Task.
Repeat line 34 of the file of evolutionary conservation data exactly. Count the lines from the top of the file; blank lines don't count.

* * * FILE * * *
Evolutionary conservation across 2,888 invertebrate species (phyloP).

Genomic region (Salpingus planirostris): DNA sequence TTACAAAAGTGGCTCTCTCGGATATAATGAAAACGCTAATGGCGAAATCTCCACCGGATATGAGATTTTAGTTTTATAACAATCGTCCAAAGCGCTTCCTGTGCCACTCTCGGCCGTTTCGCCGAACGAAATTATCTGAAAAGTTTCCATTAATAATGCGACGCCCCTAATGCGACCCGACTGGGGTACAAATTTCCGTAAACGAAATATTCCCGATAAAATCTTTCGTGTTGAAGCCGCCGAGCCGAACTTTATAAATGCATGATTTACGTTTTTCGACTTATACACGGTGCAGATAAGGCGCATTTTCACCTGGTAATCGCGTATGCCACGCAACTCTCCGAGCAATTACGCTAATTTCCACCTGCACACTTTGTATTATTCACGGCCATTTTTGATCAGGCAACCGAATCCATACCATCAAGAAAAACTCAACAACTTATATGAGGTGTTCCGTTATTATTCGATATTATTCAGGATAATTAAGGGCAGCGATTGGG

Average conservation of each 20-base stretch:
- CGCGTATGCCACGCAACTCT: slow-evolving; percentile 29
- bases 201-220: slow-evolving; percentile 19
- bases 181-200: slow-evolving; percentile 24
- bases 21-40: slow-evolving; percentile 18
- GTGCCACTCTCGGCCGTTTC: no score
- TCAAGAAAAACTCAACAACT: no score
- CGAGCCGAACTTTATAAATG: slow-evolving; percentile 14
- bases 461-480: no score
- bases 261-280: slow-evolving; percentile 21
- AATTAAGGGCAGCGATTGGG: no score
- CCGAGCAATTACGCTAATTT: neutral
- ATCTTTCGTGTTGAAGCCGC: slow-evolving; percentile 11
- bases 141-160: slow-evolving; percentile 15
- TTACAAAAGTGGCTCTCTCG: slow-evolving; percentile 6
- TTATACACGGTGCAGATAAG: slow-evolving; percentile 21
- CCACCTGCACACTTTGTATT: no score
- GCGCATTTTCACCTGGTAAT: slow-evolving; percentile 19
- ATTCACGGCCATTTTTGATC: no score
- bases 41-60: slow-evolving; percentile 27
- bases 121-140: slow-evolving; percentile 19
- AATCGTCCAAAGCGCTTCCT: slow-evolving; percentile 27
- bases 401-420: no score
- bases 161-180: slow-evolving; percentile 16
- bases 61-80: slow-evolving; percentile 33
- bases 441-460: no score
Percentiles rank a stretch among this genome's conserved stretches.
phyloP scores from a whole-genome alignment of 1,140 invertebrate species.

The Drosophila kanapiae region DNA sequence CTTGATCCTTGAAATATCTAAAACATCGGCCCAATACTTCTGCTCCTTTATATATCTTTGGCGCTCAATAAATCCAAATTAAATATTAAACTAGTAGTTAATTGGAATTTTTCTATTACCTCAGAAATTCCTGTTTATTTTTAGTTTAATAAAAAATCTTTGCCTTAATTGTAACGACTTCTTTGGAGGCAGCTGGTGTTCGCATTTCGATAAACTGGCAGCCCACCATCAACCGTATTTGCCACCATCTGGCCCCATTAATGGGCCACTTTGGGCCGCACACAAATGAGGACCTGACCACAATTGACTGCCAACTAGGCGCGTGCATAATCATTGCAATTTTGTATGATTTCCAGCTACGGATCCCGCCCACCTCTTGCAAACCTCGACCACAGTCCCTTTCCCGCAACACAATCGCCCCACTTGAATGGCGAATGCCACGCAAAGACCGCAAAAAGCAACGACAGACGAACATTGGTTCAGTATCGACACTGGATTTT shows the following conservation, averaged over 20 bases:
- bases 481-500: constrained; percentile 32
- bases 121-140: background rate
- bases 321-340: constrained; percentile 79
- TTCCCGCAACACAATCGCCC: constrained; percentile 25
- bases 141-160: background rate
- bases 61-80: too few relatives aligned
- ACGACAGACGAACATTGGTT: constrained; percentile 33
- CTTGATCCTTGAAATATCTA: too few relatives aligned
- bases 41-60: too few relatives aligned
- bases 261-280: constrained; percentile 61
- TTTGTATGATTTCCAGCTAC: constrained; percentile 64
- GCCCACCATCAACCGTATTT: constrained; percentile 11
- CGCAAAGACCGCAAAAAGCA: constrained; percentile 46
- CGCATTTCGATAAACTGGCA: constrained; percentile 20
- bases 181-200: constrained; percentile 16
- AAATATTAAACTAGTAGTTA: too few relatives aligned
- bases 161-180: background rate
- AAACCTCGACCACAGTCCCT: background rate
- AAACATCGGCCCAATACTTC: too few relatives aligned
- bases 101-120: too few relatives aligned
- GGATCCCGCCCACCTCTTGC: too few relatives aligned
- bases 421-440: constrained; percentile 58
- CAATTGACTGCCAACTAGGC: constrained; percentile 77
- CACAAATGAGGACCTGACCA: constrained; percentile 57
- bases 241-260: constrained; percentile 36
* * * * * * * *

- bases 321-340: constrained; percentile 79